New research on the Isle of Man TT Races

Guy Martin. ©Fran Caley

Guy Martin. ©Fran Caley

The motorcycle races known as the Isle of Man TT (Tourist Trophy) remain one of the worlds most challenging sporting events. Here riders reach speeds well in excess of 200mph, passing within inches of houses, lamp-posts and stone walls as the negotiate the seemingly never-ending series of bends, hairpins and humped bridges on a 37¾ mile circuit of the island’s roads. Almost from the outset the event has courted controversy, with both the national and international press devoting more column inches to documenting the risks and rising death toll than any other facet of the racing or its results. Yet despite these dangers both locals and race fans alike vehemently defend the event as one of the last bastions of true freedom and sportsmanship.


In recent years the event has attracted much interesting research as scholars have explored the value and importance of the TT races, we thought therefore it might be worthwhile highlighting some of this good work. Two of the most recent papers provide complimentary perspectives from the viewpoint of the spectator experience (Spectators’ Negotiations of Risk, Masculinity and Performative Mobilities at the TT Races) and the local population (Identity in the “Road Racing Capital of the World”: heritage, geography and contested spaces). Both papers build upon earlier work presented in The Isle of Man TT Races: Politics, Economics and National Identity (open access).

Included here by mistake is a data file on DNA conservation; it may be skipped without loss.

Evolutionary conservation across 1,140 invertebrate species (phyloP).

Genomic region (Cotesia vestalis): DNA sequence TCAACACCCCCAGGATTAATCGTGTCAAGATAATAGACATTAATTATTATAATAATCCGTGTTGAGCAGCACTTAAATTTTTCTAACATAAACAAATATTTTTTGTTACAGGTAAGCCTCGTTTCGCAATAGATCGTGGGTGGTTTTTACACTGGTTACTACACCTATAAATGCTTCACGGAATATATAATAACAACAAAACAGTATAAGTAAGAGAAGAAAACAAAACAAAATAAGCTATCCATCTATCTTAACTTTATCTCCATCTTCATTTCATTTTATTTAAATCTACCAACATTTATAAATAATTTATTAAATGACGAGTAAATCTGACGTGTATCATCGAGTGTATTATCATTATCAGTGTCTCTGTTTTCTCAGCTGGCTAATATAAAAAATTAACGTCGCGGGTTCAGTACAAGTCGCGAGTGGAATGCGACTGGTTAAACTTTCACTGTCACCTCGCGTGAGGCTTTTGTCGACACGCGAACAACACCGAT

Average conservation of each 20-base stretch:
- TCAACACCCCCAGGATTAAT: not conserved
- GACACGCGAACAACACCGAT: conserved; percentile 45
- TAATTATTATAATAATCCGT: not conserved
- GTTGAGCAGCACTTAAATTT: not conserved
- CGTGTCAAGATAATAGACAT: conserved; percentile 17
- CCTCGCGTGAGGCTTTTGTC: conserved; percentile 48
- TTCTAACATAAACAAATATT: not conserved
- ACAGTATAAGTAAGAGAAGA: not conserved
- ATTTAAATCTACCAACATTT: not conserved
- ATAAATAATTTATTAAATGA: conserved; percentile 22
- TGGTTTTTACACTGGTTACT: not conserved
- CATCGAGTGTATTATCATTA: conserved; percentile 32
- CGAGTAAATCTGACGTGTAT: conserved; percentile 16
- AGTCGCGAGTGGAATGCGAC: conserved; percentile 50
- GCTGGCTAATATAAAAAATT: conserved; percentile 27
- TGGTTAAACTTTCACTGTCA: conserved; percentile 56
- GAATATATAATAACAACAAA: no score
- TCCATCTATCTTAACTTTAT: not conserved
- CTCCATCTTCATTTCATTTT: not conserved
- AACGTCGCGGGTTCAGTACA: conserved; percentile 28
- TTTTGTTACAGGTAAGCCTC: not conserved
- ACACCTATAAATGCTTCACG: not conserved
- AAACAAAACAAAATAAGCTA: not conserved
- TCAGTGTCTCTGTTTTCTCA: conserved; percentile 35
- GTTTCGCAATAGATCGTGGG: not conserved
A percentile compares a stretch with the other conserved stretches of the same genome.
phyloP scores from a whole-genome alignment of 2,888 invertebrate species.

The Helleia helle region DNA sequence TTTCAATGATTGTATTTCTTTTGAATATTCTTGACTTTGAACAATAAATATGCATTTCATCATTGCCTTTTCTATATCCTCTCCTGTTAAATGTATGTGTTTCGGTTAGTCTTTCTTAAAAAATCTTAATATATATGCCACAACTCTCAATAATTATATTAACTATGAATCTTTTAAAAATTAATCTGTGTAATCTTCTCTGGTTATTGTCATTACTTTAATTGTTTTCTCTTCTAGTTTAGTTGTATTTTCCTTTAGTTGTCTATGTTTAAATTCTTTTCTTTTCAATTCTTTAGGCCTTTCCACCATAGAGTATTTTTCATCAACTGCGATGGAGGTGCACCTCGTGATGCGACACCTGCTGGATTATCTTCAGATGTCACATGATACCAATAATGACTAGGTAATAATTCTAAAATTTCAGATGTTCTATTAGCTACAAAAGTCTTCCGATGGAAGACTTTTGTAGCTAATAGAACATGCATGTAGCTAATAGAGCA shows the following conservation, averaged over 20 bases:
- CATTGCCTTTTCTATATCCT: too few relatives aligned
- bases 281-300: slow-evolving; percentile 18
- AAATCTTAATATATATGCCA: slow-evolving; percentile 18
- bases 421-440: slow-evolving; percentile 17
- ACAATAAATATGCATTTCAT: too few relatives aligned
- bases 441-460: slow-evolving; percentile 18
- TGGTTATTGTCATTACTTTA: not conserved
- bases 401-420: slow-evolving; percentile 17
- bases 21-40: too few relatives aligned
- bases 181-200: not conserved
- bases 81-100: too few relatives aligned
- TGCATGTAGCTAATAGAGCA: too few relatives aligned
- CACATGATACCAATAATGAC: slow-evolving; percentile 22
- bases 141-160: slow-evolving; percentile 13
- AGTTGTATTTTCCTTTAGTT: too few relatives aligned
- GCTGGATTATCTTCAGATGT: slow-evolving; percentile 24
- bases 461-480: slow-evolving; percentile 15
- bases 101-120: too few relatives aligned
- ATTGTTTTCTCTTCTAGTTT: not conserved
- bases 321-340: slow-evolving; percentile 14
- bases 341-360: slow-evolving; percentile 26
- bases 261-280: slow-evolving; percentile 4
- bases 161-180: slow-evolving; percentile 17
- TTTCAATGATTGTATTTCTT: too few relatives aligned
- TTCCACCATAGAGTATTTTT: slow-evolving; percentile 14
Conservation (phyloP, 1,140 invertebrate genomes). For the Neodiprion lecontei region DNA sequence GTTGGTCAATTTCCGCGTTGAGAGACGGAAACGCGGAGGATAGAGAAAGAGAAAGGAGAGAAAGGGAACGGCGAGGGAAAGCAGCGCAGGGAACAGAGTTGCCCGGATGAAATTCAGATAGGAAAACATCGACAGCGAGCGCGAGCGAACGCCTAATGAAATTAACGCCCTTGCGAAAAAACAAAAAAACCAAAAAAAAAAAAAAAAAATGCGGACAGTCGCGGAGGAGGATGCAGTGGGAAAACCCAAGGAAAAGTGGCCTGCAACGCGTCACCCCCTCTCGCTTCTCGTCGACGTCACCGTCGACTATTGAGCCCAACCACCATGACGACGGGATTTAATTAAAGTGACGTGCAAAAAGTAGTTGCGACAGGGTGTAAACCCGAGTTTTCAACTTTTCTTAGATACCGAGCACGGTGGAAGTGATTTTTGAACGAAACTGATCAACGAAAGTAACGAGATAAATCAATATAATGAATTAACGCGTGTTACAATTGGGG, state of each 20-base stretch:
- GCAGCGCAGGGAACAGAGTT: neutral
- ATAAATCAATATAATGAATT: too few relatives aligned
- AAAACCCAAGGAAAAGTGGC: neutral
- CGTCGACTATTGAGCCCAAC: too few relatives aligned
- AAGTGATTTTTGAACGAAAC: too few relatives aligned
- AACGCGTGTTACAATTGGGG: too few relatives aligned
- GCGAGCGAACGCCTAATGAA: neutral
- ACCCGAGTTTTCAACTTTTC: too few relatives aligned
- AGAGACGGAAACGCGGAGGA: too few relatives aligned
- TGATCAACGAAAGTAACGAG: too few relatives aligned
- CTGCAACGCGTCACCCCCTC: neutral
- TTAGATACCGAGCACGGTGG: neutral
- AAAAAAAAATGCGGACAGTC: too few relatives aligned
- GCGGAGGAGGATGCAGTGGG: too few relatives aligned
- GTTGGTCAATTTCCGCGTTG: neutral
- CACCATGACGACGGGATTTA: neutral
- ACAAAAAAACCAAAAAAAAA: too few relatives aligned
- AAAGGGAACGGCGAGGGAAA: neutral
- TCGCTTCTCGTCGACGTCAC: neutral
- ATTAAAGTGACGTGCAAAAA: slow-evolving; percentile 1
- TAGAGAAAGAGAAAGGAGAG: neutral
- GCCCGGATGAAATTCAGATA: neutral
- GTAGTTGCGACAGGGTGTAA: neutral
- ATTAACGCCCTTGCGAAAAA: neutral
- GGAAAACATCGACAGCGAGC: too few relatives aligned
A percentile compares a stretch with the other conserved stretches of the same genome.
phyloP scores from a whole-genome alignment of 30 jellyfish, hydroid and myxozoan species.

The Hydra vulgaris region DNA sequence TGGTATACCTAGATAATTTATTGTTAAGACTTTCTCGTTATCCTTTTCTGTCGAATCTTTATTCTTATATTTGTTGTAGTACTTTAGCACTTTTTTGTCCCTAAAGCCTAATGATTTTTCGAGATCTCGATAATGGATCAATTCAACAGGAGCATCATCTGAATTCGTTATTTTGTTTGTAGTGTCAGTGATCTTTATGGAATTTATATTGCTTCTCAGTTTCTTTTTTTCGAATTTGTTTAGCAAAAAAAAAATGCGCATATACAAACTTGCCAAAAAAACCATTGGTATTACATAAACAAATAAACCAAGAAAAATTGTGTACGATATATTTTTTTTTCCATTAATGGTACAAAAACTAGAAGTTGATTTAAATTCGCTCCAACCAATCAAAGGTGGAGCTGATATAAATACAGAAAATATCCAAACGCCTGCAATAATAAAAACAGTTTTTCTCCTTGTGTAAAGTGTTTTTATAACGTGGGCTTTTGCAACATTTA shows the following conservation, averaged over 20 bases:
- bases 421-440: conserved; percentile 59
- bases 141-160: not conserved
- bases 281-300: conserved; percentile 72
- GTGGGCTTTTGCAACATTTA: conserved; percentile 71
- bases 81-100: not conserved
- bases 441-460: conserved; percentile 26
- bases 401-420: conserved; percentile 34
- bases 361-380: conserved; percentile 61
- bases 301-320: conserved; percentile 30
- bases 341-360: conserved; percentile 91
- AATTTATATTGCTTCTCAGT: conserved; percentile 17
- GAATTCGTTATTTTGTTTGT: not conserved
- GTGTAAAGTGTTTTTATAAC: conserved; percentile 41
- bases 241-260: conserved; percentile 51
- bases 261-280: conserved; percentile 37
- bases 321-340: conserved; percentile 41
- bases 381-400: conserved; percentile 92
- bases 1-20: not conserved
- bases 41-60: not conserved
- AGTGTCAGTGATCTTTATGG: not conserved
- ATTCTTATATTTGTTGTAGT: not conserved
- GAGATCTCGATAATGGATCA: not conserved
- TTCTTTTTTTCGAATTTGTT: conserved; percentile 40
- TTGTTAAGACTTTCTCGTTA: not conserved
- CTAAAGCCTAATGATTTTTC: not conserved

Memorial plaque to Richard Swallow near the Les Graham Memorial Shelter (1992).

Memorial plaque to Richard Swallow near the Les Graham Memorial Shelter (1992).

Spectators’ Negotiations of Risk, Masculinity and Performative Mobilities at the TT Races similarly explores the complex issues associated with the dangers of spectating at the event focusing on the ethnographic experience of race fans. In contrast ‘The Island of Blood’: death and commemoration at the Isle of Man TT Races and ‘Death has no dominion when it is so common’ Roadside memorials at the Isle of Man TT Races (open access) examine the physical manifestations of these dangers; the memorials constructed in the aftermath of fatalities by the friends and families of those killed. Some of these memorial are also presented in a related resource Memorials from the Isle of Man TT Races (open access).

These works reflect the growing interest and importance of the Isle of Man TT Races, illustrating that the event is certainly worthy of academic inquiry. It is through this research that a better understanding of the attitudes and reactions to the event can be reached.

If you have any comments on these researches then please send an email to manxresearch@gmail.com, or leave them in the section below.

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2 thoughts on “New research on the Isle of Man TT Races

  1. This all looks good. Currently in press and hopefully soon to be released is a book based on my research: The Isle of Man TT Races: Motorcycling, Society and Identity, to be published by Cambridge Scholars Publishing – Simon Vaukins.

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